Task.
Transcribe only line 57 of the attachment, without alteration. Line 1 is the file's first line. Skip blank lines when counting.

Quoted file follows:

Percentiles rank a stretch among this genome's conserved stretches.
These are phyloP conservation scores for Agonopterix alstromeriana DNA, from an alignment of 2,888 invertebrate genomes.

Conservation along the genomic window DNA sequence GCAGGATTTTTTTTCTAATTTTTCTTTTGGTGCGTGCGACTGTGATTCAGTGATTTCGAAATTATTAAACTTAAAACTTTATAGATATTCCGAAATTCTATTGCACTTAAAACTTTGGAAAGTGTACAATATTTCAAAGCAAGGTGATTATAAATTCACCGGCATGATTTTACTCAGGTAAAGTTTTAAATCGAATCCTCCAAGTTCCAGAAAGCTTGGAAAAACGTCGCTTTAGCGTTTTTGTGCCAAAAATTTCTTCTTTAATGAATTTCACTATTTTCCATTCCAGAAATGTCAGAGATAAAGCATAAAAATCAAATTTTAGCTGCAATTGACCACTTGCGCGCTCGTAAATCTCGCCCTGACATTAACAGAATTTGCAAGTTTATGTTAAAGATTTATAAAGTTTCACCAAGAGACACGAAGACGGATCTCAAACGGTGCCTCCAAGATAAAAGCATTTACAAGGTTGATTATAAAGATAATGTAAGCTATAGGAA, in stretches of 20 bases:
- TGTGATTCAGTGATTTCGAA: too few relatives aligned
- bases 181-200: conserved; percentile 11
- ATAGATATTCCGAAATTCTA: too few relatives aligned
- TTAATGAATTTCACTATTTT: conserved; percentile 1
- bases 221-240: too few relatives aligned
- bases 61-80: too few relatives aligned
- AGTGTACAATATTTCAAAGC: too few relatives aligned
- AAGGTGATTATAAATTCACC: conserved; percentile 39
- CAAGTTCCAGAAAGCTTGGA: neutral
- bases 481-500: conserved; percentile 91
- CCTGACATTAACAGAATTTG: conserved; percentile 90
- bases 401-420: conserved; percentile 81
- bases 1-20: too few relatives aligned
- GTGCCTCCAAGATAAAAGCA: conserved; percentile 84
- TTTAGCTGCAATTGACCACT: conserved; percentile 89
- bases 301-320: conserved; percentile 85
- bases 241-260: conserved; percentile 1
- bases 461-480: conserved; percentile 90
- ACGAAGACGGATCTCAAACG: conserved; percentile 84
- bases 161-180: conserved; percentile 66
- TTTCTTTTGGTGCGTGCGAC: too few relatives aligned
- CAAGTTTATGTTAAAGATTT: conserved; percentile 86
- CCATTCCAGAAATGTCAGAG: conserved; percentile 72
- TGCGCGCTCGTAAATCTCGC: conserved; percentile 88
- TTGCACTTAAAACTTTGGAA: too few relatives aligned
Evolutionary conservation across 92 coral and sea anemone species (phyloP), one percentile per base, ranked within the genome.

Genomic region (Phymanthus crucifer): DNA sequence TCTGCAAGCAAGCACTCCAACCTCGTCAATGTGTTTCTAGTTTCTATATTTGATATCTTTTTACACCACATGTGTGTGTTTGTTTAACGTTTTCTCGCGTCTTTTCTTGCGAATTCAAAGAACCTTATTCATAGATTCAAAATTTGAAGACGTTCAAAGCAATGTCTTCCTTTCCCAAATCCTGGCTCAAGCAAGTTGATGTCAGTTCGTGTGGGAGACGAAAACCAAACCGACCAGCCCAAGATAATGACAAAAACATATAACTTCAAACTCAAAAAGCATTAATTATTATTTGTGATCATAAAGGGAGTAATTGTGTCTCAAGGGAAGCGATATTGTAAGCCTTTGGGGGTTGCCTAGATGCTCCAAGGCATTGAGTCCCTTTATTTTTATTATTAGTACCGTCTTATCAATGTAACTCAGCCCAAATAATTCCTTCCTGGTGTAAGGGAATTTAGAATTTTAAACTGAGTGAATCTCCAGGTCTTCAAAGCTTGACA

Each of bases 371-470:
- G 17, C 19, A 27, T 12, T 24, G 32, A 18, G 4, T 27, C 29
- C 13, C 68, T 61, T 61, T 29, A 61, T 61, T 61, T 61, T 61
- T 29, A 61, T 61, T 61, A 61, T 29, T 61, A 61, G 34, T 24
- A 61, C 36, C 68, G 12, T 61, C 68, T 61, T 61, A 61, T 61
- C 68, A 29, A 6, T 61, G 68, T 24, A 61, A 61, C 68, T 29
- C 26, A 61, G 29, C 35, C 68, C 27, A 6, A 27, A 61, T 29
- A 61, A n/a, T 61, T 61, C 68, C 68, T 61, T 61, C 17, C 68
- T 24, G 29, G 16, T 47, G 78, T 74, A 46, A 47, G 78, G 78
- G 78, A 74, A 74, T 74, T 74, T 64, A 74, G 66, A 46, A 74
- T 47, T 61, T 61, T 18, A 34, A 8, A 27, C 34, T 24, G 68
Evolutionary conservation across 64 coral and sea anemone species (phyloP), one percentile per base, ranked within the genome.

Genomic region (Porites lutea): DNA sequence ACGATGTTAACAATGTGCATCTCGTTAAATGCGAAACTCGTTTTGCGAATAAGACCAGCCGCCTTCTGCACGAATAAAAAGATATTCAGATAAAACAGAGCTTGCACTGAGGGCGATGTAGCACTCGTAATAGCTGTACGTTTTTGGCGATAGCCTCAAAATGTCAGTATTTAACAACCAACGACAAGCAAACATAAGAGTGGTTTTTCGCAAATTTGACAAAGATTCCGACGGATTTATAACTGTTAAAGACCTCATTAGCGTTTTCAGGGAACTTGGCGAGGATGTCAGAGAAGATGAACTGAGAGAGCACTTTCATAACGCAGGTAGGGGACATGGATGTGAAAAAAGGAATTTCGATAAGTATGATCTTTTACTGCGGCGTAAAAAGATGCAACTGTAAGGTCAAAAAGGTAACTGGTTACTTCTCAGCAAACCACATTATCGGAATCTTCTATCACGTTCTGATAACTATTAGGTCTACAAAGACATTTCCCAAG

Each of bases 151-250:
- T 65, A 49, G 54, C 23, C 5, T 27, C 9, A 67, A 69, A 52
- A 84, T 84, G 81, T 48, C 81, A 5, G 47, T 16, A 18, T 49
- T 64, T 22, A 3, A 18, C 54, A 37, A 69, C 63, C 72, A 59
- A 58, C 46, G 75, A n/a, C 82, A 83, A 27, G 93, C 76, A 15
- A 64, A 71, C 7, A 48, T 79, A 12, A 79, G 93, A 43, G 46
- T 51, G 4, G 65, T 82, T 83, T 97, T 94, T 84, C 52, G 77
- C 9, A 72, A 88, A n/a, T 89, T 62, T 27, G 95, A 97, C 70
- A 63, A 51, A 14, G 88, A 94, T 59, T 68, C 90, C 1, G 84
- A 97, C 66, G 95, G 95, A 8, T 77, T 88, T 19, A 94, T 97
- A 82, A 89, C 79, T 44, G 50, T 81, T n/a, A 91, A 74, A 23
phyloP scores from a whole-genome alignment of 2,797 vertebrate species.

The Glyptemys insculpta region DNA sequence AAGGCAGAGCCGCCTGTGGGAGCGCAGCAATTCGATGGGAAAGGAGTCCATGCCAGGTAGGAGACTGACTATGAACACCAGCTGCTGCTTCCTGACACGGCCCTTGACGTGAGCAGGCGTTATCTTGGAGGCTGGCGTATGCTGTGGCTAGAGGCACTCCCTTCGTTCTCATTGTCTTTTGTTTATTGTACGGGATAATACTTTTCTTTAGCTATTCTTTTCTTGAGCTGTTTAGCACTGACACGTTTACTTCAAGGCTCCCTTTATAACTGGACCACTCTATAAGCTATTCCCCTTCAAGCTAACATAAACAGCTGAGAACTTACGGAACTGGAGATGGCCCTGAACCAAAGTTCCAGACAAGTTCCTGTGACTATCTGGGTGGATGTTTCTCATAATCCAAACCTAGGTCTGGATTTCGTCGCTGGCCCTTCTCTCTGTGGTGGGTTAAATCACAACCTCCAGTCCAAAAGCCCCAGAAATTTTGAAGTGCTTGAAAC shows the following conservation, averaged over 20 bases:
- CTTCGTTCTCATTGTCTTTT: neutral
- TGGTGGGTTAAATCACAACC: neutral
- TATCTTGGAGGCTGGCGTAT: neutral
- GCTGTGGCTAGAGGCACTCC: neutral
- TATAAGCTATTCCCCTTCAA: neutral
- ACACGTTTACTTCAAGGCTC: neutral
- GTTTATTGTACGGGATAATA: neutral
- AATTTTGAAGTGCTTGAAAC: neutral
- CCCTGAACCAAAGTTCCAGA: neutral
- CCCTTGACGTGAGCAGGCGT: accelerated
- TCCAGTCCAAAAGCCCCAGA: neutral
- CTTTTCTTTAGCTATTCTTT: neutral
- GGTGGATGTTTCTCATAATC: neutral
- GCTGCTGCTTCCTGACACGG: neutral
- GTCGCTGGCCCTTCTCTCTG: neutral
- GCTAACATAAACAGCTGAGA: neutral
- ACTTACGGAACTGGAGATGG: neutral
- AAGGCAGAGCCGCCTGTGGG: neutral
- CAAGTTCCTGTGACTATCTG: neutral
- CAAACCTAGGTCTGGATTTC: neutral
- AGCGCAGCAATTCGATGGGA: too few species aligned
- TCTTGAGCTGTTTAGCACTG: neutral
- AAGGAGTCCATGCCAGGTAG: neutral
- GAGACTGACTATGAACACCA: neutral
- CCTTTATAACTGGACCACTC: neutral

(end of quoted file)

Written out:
- CTTCGTTCTCATTGTCTTTT: neutral